Sergeant Young spoke to examining the rifles, cartridges, and pouches when the drill began.
Some of the dummy cartridges produced were metal ones, and Mr. Newby remarked upon their resemblance to live cartridges, observing, "They are too good an imitation."
Witness, being questioned as to how a live cartridge came to be amongst those that Brooks picked up after the completion of the first fifteen rounds, said the only explanation he could suggest was that it had been brought out when the men brought out their blankets to put them down to lie on.
In reply to a question by Mr. Newby, witness said Brooks and deceased were very friendly.
Sergeant Woodman, who also examined the cartridges and pouches of the squad before the drill commenced, gave similar evidence to Sergeant Young, and said he had known live cartridges brought in among the blankets, but they had always been noticed.


Lieutenant A. S. Wilson, R.A.M.C., said there was a bullet wound in Frazer's jaw just below the mouth. The exit wound was in the right side of the chest.
In summing up, the Acting Coroner said that there was nothing to indicate that there had been any negligence on the part of the sergeants, but there had been some little carelessness on the part of Brooks in picking up a live cartridge without noticing it. There was, however, he would point out, a great deal of difference between carelessness of this sort and criminal negligence.

The jury returned a verdict of "Death by misadventure," and suggested that greater care should be taken to make sure there was no live cartridges amongst the dummy ammunition. There had, remarked the foreman of the jury, been several cases there somewhat similar to this, and they thought greater care might be exercised. In this case, for instance, steps should have been taken to make sure there were no live cartridges amongst the blankets when the latter were brought out.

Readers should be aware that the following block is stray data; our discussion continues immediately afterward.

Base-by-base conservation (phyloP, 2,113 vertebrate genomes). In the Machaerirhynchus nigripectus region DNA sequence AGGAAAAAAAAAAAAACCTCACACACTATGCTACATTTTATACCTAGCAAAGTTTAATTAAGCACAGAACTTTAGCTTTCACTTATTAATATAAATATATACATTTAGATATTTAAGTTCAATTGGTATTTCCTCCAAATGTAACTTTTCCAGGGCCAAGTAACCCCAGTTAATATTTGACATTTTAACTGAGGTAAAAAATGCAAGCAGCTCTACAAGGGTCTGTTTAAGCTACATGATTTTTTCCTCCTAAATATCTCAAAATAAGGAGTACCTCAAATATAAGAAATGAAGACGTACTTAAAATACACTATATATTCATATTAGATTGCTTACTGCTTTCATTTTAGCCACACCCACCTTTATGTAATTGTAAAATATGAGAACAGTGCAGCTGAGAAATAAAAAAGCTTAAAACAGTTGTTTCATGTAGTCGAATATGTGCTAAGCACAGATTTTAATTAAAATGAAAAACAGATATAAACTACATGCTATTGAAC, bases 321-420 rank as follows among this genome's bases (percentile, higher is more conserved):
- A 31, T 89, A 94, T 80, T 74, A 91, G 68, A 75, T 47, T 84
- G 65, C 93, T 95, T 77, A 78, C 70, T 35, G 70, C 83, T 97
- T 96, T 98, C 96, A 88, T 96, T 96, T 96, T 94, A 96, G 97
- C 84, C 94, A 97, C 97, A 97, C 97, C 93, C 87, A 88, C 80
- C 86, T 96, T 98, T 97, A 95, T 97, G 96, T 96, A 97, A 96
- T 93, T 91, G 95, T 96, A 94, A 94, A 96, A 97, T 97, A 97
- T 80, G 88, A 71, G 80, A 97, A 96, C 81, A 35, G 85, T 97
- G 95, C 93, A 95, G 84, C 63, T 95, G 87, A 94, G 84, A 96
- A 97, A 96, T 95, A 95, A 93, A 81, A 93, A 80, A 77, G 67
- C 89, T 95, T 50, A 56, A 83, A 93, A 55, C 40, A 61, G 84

The body was removed to Oxenhope on Thursday, and the interment took place yesterday at Oxenhope Cemetery. A number of soldiers home on leave attended and the last rites were performed by the Rev. W. H. Gunyon. A service was held at Oxenhope Church prior to the interment. Previous to joining the Army deceased was apprenticed with Mr. J. W. Thompson, painter and decorator, Oxenhope.

The Commonwealth war Graves Commission headstone for Fred in Oxenhope Cemetery.

Fred died whilst in service with the Army, so he has a Commonwealth War Graves Commission headstone in Oxenhope Cemetery on the hillside above the village. The grave is in section II Pink, Grave 411.

Fred is remembered by name on the Oxenhope War Memorial in St. Mary the Virgin Church, Oxenhope

Source information:
Birth and Death records
1901 census
1911 census
British Army Service Records (just three sheets for Fred)
Keighley News archives at Keighley Library
The Commonwealth War Graves Commission.

2 Responses

  1. Fred Frazer was my grandfathers cousin, both of the same name .My grandfather passed on in1910, cause of death was tubercolosis. They are both buried in the same grave with my grandfathers parents.
    • Andy Wade
      Hello Stanley. I'd really like to get in touch with you please. Fred's story is tragic and it would be great to hear what your family knows about him. Pease let me know if this is OK and I'll email you.

Leave a comment

Please verfiy you are not a computer program by answering the following question to submit your comment *